Officials with the Parties to the Nauru Agreement say daily fishing access fees in the Pacific have hit an all-time high of 13,000 US dollars.
The PNA has a minimum limit this year of 6000 dollars for a fishing day.
But earlier this month a trade of fishing days between Papua New Guinea and Kiribati resulted in a South Korean fishing company paying an additional 7,000 dollars on top of 6,000 dollars it had paid originally to fish in Papua New Guinea in order to gain access to Kiribati waters instead.
The record-setting price reflects the easterly movement of migratory tuna as the weather phenomenon known as El Niño begins to build in the western Pacific.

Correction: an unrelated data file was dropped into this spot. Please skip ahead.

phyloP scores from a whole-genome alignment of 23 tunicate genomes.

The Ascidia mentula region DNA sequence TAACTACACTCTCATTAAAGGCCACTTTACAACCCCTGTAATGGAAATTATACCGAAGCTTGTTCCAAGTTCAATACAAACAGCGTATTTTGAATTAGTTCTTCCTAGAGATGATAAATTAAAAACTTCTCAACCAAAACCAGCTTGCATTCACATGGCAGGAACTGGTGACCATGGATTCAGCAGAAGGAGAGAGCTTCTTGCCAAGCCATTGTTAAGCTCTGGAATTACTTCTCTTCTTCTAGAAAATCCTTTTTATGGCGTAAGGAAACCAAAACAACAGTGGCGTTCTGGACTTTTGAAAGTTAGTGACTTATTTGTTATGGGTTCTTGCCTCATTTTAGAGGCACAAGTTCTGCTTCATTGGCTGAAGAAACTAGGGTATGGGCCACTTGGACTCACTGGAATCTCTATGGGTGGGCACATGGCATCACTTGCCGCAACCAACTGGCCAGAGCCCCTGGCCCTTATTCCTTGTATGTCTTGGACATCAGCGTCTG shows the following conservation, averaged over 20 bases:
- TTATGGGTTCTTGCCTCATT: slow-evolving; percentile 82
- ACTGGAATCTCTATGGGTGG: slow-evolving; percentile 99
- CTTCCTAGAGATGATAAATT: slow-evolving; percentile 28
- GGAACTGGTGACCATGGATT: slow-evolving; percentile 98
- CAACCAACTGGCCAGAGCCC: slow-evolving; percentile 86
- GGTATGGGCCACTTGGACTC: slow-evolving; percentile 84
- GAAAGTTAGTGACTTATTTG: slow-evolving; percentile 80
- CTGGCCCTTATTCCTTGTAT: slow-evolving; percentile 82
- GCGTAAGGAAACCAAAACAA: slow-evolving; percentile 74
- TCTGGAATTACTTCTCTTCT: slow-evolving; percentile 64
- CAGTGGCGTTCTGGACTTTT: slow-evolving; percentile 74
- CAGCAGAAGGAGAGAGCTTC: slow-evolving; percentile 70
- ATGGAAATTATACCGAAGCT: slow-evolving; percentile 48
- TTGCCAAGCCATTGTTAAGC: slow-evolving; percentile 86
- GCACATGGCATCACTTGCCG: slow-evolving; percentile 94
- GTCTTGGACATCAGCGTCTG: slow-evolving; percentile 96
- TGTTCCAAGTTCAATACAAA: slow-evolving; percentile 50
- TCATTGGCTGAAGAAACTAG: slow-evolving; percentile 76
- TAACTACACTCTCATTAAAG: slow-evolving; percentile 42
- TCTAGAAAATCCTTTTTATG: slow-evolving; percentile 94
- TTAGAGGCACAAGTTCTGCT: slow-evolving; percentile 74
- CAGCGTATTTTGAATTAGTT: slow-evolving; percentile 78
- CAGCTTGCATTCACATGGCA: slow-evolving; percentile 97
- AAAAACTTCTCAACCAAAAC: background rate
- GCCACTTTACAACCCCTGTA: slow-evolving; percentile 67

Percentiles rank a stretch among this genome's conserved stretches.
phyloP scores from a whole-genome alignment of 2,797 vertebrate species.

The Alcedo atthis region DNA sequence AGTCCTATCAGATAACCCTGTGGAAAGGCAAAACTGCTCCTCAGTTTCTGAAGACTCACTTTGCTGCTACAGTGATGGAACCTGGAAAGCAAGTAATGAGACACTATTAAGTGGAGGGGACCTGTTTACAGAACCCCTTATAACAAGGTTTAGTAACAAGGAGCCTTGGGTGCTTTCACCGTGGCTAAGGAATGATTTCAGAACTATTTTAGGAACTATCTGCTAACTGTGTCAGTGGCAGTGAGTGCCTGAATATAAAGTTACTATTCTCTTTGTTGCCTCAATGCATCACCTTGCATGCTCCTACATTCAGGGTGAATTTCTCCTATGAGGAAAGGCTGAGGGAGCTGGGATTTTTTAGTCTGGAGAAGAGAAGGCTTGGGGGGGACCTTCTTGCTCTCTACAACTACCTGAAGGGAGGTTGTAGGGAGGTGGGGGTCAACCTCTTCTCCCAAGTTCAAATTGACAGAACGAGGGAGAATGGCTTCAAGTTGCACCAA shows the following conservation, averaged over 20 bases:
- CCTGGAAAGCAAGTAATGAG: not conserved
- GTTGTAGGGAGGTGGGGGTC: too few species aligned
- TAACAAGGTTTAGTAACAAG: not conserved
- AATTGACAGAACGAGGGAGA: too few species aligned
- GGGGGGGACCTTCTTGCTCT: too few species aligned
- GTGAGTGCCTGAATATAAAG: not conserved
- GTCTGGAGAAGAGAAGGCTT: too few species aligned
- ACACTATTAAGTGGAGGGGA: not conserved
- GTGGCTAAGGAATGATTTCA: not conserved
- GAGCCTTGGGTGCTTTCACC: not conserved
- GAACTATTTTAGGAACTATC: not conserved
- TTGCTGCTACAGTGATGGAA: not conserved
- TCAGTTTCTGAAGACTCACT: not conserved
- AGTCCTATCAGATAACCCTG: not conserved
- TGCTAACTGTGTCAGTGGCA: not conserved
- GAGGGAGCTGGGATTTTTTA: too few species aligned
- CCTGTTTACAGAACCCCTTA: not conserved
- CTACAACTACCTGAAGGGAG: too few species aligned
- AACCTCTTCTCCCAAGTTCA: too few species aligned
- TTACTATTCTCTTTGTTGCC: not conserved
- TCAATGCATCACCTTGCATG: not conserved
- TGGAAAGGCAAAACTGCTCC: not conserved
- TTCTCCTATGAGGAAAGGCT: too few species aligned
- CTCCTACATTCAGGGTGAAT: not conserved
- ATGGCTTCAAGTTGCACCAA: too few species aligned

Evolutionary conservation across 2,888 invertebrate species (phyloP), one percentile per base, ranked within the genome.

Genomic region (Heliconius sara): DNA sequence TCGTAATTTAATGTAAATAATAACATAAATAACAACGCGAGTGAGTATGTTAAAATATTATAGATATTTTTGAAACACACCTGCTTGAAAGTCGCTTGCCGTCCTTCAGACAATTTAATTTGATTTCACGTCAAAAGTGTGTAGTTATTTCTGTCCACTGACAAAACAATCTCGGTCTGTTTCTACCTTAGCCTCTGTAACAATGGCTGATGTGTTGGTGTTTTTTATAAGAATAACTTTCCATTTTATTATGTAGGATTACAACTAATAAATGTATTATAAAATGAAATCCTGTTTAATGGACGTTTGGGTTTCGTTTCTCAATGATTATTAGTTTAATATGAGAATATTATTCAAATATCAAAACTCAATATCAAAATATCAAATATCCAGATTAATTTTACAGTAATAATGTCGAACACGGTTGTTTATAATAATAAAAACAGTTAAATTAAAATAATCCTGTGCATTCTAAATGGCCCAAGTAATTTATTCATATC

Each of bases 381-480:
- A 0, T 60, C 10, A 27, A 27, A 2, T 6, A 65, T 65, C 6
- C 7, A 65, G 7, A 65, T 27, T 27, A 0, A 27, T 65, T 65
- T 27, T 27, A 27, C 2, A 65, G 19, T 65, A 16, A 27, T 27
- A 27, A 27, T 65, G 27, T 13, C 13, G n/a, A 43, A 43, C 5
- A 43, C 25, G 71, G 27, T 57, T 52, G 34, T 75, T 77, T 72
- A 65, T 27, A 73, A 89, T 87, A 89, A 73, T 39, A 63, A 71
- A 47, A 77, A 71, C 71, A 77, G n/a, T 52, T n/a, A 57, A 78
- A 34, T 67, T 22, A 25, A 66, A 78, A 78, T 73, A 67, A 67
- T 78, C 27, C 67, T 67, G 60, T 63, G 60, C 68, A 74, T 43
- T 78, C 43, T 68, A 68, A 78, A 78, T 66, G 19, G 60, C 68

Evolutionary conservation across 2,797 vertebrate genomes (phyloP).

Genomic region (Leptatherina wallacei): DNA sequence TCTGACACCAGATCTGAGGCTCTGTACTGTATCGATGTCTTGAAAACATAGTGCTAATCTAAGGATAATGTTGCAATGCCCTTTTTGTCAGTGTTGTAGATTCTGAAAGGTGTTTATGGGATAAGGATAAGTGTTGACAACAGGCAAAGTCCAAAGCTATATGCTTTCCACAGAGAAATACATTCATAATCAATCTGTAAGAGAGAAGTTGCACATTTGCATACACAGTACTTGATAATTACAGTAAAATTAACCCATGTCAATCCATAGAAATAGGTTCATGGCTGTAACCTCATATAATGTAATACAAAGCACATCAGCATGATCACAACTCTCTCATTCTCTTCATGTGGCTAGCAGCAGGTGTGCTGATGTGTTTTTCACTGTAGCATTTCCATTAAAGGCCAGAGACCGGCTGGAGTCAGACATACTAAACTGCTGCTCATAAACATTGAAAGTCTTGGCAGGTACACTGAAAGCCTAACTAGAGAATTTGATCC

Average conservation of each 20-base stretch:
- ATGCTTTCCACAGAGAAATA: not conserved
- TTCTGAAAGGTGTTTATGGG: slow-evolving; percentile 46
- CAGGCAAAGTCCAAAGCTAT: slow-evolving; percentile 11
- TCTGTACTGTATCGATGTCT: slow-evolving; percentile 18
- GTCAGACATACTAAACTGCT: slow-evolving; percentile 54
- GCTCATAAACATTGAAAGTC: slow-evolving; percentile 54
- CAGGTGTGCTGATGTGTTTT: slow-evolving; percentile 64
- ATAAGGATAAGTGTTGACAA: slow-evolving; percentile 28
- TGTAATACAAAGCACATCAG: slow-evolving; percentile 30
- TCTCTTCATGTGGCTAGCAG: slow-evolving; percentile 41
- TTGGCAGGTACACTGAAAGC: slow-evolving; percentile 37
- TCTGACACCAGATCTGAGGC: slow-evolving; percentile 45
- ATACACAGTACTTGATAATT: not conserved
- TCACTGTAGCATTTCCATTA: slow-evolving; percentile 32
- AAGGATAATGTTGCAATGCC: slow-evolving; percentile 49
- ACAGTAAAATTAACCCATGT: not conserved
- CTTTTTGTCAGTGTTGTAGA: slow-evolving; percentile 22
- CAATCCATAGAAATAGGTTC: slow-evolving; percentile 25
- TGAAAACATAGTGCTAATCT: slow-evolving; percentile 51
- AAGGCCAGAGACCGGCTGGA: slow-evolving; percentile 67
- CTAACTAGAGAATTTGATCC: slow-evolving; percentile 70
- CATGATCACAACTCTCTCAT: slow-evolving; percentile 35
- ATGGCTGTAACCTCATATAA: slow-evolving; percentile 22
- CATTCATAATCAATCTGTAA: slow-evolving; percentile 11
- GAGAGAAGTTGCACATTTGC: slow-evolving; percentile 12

The changing ocean temperature during El Nino conditions pushes fish from the normally lucrative fishing grounds of PNG and Solomon Islands east to Kiribati and the Marshall Islands.
These countries are members of the eight-nation PNA group which controls waters where over 50 percent of the global supply of skipjack tuna is caught.
The PNA manages the purse seine fishery through a vessel day scheme that caps the annual number of days available to distant water fishing nations at about 44,000 across its region.